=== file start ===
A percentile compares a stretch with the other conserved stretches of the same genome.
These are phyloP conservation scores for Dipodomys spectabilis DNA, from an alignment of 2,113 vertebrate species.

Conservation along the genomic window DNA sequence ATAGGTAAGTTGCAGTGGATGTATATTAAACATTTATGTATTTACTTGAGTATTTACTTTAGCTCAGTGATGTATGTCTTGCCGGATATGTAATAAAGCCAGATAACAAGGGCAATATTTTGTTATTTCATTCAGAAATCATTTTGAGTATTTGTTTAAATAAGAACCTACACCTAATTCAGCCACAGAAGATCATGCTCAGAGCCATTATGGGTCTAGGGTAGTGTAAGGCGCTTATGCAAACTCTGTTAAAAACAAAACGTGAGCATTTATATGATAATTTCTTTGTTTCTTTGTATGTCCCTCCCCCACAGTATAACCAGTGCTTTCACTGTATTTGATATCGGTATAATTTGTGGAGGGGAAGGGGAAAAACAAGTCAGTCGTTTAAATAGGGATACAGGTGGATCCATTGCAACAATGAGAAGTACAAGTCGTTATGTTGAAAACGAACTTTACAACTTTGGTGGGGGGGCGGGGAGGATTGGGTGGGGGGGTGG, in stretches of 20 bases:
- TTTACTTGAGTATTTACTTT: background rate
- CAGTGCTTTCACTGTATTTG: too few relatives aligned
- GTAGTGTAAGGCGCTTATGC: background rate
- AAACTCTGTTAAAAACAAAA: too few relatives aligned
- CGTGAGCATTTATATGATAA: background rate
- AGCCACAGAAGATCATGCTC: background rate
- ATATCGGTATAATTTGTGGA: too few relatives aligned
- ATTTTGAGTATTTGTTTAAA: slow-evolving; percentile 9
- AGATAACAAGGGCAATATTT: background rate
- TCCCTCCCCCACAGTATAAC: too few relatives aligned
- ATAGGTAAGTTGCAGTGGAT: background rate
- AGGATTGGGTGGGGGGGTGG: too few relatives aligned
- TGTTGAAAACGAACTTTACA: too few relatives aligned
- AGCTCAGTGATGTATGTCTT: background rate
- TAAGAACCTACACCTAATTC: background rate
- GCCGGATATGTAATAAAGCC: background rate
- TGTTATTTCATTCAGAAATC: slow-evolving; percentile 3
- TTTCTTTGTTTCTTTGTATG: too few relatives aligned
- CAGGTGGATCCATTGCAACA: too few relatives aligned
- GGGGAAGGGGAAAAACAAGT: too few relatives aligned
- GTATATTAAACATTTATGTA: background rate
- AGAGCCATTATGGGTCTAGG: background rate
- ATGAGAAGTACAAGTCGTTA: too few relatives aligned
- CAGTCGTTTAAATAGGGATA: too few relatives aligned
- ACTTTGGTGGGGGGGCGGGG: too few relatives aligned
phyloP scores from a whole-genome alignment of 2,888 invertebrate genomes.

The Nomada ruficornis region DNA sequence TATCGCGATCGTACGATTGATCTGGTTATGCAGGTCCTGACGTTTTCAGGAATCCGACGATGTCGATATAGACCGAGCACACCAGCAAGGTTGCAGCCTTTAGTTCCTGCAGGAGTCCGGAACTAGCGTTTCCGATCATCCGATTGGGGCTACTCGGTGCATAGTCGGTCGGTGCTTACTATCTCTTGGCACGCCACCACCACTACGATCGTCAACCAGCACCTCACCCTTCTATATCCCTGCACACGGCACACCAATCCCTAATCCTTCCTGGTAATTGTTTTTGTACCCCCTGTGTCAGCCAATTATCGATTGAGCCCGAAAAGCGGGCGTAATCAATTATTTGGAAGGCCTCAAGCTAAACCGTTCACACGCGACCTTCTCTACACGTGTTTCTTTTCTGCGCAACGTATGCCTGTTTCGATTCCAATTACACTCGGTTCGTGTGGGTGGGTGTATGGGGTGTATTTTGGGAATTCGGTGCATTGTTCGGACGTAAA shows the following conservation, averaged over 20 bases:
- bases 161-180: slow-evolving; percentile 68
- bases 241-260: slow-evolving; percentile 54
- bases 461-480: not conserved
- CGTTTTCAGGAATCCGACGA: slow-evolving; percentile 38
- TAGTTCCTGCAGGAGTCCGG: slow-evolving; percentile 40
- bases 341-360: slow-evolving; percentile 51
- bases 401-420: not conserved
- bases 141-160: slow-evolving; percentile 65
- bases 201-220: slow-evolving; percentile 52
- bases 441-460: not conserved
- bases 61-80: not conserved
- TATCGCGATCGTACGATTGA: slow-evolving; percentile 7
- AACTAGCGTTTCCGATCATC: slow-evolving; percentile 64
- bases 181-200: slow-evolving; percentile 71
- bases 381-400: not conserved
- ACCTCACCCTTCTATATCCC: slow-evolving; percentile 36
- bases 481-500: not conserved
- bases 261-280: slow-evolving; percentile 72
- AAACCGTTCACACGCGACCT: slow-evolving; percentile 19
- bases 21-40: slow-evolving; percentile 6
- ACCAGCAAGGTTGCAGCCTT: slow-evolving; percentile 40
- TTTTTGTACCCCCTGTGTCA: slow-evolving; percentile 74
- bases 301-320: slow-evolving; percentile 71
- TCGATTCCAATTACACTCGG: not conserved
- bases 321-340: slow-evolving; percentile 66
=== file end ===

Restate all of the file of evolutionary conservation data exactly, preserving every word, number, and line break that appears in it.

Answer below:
A percentile compares a stretch with the other conserved stretches of the same genome.
These are phyloP conservation scores for Dipodomys spectabilis DNA, from an alignment of 2,113 vertebrate species.

Conservation along the genomic window DNA sequence ATAGGTAAGTTGCAGTGGATGTATATTAAACATTTATGTATTTACTTGAGTATTTACTTTAGCTCAGTGATGTATGTCTTGCCGGATATGTAATAAAGCCAGATAACAAGGGCAATATTTTGTTATTTCATTCAGAAATCATTTTGAGTATTTGTTTAAATAAGAACCTACACCTAATTCAGCCACAGAAGATCATGCTCAGAGCCATTATGGGTCTAGGGTAGTGTAAGGCGCTTATGCAAACTCTGTTAAAAACAAAACGTGAGCATTTATATGATAATTTCTTTGTTTCTTTGTATGTCCCTCCCCCACAGTATAACCAGTGCTTTCACTGTATTTGATATCGGTATAATTTGTGGAGGGGAAGGGGAAAAACAAGTCAGTCGTTTAAATAGGGATACAGGTGGATCCATTGCAACAATGAGAAGTACAAGTCGTTATGTTGAAAACGAACTTTACAACTTTGGTGGGGGGGCGGGGAGGATTGGGTGGGGGGGTGG, in stretches of 20 bases:
- TTTACTTGAGTATTTACTTT: background rate
- CAGTGCTTTCACTGTATTTG: too few relatives aligned
- GTAGTGTAAGGCGCTTATGC: background rate
- AAACTCTGTTAAAAACAAAA: too few relatives aligned
- CGTGAGCATTTATATGATAA: background rate
- AGCCACAGAAGATCATGCTC: background rate
- ATATCGGTATAATTTGTGGA: too few relatives aligned
- ATTTTGAGTATTTGTTTAAA: slow-evolving; percentile 9
- AGATAACAAGGGCAATATTT: background rate
- TCCCTCCCCCACAGTATAAC: too few relatives aligned
- ATAGGTAAGTTGCAGTGGAT: background rate
- AGGATTGGGTGGGGGGGTGG: too few relatives aligned
- TGTTGAAAACGAACTTTACA: too few relatives aligned
- AGCTCAGTGATGTATGTCTT: background rate
- TAAGAACCTACACCTAATTC: background rate
- GCCGGATATGTAATAAAGCC: background rate
- TGTTATTTCATTCAGAAATC: slow-evolving; percentile 3
- TTTCTTTGTTTCTTTGTATG: too few relatives aligned
- CAGGTGGATCCATTGCAACA: too few relatives aligned
- GGGGAAGGGGAAAAACAAGT: too few relatives aligned
- GTATATTAAACATTTATGTA: background rate
- AGAGCCATTATGGGTCTAGG: background rate
- ATGAGAAGTACAAGTCGTTA: too few relatives aligned
- CAGTCGTTTAAATAGGGATA: too few relatives aligned
- ACTTTGGTGGGGGGGCGGGG: too few relatives aligned
phyloP scores from a whole-genome alignment of 2,888 invertebrate genomes.

The Nomada ruficornis region DNA sequence TATCGCGATCGTACGATTGATCTGGTTATGCAGGTCCTGACGTTTTCAGGAATCCGACGATGTCGATATAGACCGAGCACACCAGCAAGGTTGCAGCCTTTAGTTCCTGCAGGAGTCCGGAACTAGCGTTTCCGATCATCCGATTGGGGCTACTCGGTGCATAGTCGGTCGGTGCTTACTATCTCTTGGCACGCCACCACCACTACGATCGTCAACCAGCACCTCACCCTTCTATATCCCTGCACACGGCACACCAATCCCTAATCCTTCCTGGTAATTGTTTTTGTACCCCCTGTGTCAGCCAATTATCGATTGAGCCCGAAAAGCGGGCGTAATCAATTATTTGGAAGGCCTCAAGCTAAACCGTTCACACGCGACCTTCTCTACACGTGTTTCTTTTCTGCGCAACGTATGCCTGTTTCGATTCCAATTACACTCGGTTCGTGTGGGTGGGTGTATGGGGTGTATTTTGGGAATTCGGTGCATTGTTCGGACGTAAA shows the following conservation, averaged over 20 bases:
- bases 161-180: slow-evolving; percentile 68
- bases 241-260: slow-evolving; percentile 54
- bases 461-480: not conserved
- CGTTTTCAGGAATCCGACGA: slow-evolving; percentile 38
- TAGTTCCTGCAGGAGTCCGG: slow-evolving; percentile 40
- bases 341-360: slow-evolving; percentile 51
- bases 401-420: not conserved
- bases 141-160: slow-evolving; percentile 65
- bases 201-220: slow-evolving; percentile 52
- bases 441-460: not conserved
- bases 61-80: not conserved
- TATCGCGATCGTACGATTGA: slow-evolving; percentile 7
- AACTAGCGTTTCCGATCATC: slow-evolving; percentile 64
- bases 181-200: slow-evolving; percentile 71
- bases 381-400: not conserved
- ACCTCACCCTTCTATATCCC: slow-evolving; percentile 36
- bases 481-500: not conserved
- bases 261-280: slow-evolving; percentile 72
- AAACCGTTCACACGCGACCT: slow-evolving; percentile 19
- bases 21-40: slow-evolving; percentile 6
- ACCAGCAAGGTTGCAGCCTT: slow-evolving; percentile 40
- TTTTTGTACCCCCTGTGTCA: slow-evolving; percentile 74
- bases 301-320: slow-evolving; percentile 71
- TCGATTCCAATTACACTCGG: not conserved
- bases 321-340: slow-evolving; percentile 66